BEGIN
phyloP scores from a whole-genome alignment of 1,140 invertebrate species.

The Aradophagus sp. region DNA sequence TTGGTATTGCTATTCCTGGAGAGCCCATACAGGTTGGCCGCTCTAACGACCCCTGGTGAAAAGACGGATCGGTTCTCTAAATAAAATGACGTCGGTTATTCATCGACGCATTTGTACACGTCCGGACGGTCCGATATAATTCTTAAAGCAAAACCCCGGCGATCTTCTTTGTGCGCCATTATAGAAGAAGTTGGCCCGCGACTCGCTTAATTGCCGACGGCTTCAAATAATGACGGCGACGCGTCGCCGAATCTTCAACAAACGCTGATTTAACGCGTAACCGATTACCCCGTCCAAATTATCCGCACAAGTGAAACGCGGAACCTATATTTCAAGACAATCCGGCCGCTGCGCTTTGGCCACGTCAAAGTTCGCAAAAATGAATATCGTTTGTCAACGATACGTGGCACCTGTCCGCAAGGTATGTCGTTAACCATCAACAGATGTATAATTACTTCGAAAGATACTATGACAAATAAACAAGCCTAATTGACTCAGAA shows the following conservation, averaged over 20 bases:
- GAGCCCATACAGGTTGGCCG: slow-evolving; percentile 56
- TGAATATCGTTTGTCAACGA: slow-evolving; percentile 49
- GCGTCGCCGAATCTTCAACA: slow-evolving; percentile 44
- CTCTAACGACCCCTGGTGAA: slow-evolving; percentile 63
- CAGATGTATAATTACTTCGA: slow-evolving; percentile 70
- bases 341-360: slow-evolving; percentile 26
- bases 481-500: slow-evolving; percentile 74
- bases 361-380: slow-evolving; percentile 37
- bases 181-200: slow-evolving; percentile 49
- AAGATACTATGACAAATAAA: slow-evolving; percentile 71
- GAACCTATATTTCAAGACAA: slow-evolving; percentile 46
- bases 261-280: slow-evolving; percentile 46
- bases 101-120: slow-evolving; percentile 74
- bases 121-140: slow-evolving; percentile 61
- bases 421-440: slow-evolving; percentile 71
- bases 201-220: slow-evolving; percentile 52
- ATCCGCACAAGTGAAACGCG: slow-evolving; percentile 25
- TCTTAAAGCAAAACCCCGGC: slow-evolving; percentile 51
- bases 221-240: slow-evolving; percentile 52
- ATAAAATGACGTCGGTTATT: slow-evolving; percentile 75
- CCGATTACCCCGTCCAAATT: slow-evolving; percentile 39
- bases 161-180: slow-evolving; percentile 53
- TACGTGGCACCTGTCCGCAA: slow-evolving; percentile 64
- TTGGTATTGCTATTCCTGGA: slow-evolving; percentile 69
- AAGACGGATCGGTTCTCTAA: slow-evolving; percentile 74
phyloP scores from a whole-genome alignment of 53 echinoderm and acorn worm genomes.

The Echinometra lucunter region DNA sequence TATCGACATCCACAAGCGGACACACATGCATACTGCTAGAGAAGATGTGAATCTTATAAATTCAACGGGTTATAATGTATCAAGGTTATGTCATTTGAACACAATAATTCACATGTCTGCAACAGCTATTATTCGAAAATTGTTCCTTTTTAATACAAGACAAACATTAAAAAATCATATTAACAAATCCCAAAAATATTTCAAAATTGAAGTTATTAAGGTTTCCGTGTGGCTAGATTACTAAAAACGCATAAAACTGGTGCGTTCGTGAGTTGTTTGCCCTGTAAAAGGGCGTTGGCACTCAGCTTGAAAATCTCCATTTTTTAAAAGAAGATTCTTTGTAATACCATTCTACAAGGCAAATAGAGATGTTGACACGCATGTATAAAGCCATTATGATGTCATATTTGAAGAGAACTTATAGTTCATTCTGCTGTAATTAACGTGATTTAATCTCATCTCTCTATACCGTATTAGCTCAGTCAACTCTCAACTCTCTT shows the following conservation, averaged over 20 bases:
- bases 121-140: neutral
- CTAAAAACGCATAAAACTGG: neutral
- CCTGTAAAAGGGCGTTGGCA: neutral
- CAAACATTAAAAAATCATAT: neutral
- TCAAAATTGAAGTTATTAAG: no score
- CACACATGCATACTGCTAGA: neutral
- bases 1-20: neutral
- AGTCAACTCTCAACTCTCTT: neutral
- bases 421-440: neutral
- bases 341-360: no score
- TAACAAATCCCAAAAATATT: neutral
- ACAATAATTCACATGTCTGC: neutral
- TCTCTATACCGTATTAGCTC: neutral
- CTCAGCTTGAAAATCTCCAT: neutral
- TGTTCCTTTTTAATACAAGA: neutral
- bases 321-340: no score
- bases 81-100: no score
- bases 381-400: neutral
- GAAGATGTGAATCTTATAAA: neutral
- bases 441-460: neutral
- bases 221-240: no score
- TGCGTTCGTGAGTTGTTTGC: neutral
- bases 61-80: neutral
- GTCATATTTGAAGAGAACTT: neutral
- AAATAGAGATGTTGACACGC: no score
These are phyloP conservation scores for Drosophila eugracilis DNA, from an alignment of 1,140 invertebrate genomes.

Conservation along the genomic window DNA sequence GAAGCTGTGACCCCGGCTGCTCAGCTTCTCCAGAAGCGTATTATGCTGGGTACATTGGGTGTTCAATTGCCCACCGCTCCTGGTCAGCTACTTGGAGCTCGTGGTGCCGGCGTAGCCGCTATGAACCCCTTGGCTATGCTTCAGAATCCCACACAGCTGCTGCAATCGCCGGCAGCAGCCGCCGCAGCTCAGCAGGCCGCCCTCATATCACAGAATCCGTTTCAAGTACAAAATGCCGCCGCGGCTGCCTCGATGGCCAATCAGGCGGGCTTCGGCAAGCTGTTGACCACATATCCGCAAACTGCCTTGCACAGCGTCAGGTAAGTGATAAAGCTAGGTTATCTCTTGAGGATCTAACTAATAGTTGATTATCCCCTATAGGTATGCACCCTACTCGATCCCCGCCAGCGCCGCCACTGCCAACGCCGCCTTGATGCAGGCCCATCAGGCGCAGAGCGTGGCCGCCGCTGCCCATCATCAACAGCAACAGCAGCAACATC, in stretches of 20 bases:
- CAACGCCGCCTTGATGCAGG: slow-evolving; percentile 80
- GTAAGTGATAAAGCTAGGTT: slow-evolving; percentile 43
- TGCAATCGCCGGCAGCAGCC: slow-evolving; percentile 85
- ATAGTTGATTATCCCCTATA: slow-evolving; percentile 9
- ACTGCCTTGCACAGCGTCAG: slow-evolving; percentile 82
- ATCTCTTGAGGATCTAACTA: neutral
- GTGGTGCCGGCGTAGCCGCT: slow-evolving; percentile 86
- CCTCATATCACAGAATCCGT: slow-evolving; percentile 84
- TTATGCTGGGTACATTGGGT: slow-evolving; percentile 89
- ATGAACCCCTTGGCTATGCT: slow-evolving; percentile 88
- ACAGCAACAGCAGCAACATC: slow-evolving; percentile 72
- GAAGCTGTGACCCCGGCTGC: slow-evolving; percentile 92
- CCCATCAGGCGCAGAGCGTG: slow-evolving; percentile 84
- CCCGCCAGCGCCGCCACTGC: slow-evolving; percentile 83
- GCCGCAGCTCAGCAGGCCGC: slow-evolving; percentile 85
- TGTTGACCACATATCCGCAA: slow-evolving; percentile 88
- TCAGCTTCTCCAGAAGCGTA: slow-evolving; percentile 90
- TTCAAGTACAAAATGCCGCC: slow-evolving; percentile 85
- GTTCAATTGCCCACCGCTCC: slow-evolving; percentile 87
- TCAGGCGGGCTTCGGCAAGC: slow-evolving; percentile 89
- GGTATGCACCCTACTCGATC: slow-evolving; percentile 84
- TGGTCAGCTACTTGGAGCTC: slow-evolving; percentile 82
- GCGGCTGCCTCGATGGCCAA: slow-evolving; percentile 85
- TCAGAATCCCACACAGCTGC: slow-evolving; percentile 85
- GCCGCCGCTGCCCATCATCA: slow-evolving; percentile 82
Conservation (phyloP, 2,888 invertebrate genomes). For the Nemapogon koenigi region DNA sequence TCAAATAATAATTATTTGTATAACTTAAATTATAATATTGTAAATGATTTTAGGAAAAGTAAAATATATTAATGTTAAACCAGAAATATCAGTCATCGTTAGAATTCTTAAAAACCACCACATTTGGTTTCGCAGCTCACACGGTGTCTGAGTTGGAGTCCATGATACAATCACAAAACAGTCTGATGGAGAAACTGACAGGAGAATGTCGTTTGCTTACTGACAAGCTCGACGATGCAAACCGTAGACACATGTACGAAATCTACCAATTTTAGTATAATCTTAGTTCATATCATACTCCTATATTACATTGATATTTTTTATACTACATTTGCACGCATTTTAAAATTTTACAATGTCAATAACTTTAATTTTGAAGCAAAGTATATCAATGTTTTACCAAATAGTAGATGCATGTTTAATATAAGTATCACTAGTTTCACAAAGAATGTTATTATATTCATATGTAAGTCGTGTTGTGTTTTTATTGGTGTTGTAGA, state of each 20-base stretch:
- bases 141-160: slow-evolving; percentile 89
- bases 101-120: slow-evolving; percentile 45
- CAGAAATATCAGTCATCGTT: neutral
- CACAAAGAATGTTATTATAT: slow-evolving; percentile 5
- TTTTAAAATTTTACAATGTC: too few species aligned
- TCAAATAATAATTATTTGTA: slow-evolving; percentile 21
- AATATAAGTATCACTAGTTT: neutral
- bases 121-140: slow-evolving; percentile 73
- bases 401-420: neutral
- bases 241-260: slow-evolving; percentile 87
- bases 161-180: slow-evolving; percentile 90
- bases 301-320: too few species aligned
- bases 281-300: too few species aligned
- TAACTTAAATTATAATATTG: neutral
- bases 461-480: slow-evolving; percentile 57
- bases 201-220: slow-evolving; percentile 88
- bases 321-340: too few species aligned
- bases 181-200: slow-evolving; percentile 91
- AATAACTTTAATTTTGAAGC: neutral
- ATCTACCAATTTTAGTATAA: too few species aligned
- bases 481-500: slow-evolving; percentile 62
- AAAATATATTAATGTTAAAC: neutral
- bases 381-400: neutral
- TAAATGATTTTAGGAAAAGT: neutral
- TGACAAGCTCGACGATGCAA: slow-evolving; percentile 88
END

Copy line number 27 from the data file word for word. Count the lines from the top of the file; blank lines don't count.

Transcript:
- AAGACGGATCGGTTCTCTAA: slow-evolving; percentile 74